01 December 2019
Truth be told
This performance had me in a right quandary. There were so many issues to mull over and recoil from and despair of. I could have expected such a thing from our local group, A Chorus of Women. Their first performance was at Parliament House in 2003 in protest against the Iraq War. Not that it did any good, like the other protests, despite no WMDs and clear evidence against them from UN investigations at the time. And this performance was at the War Memorial, in the presence of its retiring head, a minister in the government that sent Australia to that very war. He introduced the concert by talking of a new exhibition about peacekeeping under an intrusive, illuminated sign for the sponsor of the theatre, itself a weapons producer. He announced that the peacekeeping exhibition will become permanent with the $500m AWM expansion which has been met with such disapproval, this being democracy and all. ACOW gave an abridged presentation, part concert, mostly slide-supported discussion, on the women's movement for peace around WW1. The full work was performed a year-or-so ago as The Peoples' Passion by Glenda Cloughley. Glenda was a major participant this day, too. Johanna McBride conducted. The choir is ~16 mature women, here accompanied by Lucus Allerton, John Smiles and Chris Latham. They took us through the stories of Jane Adams and the Traumatine March, Vida Goldstein, Eglantyne Jebb and various others, the 1915 International Congress of Women and its unanimous resolutions and their influence on the League of Nations, Julia Grace Wales and the Wisconsin Plan, the blockade and starvation in German/Austrian Europe after WW1 and the formation of the Save the Children fund. They spoke to the like-minded, introduced stories that are sadly little known, welcomed the Women's International League for Peace and Freedom. So my quandaries? That our marches and actions have such little influence; that we can so easily drop into tribal thought and speech (I have a go at the Left for this, being as I am a privileged, white, boomer male); that all this happened here, at the AWM, once so pure, increasingly a tool for the culture wars; that the welcome to country was so heartfelt while AWM refuses to recognise our own frontier wars. ACOW is for the good but I'm not sure how much change they can influence. Nor the rest of us given climate, Iraq, housing, NBN, subs, robodebt [now found illegal!] ... and SM's recent election victory. Nonetheless, I wish them well.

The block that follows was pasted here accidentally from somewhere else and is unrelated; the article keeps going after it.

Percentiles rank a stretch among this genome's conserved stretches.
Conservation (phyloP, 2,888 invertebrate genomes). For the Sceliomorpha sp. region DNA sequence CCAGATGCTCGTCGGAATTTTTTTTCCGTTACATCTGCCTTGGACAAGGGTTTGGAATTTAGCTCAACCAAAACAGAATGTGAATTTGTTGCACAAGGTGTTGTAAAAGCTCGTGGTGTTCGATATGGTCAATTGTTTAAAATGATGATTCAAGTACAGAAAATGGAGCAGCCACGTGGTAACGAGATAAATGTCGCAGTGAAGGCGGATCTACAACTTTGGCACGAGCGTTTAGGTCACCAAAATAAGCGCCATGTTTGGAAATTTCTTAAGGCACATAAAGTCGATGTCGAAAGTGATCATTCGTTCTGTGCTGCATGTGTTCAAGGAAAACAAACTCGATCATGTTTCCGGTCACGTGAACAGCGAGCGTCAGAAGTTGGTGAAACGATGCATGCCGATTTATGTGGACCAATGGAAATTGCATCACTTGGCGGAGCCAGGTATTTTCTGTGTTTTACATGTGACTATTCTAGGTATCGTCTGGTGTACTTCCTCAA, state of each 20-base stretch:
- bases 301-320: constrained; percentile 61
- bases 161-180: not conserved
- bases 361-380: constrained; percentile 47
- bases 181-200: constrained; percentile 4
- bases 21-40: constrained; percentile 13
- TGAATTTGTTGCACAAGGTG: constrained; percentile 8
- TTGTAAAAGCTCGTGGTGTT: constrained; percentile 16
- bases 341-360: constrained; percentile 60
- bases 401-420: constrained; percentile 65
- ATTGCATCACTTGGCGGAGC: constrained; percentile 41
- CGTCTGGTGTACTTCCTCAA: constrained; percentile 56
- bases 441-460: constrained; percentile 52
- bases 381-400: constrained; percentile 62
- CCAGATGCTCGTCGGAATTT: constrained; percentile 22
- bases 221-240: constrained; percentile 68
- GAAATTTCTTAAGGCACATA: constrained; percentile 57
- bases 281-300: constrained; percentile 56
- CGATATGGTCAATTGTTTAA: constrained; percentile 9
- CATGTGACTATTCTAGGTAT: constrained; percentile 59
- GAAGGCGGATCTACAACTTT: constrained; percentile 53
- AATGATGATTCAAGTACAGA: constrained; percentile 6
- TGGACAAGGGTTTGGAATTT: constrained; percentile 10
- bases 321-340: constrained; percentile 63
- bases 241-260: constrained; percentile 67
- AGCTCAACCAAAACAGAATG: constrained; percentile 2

A Chorus of Women performed at the Australian War Memorial under Johanna McBride (conductor).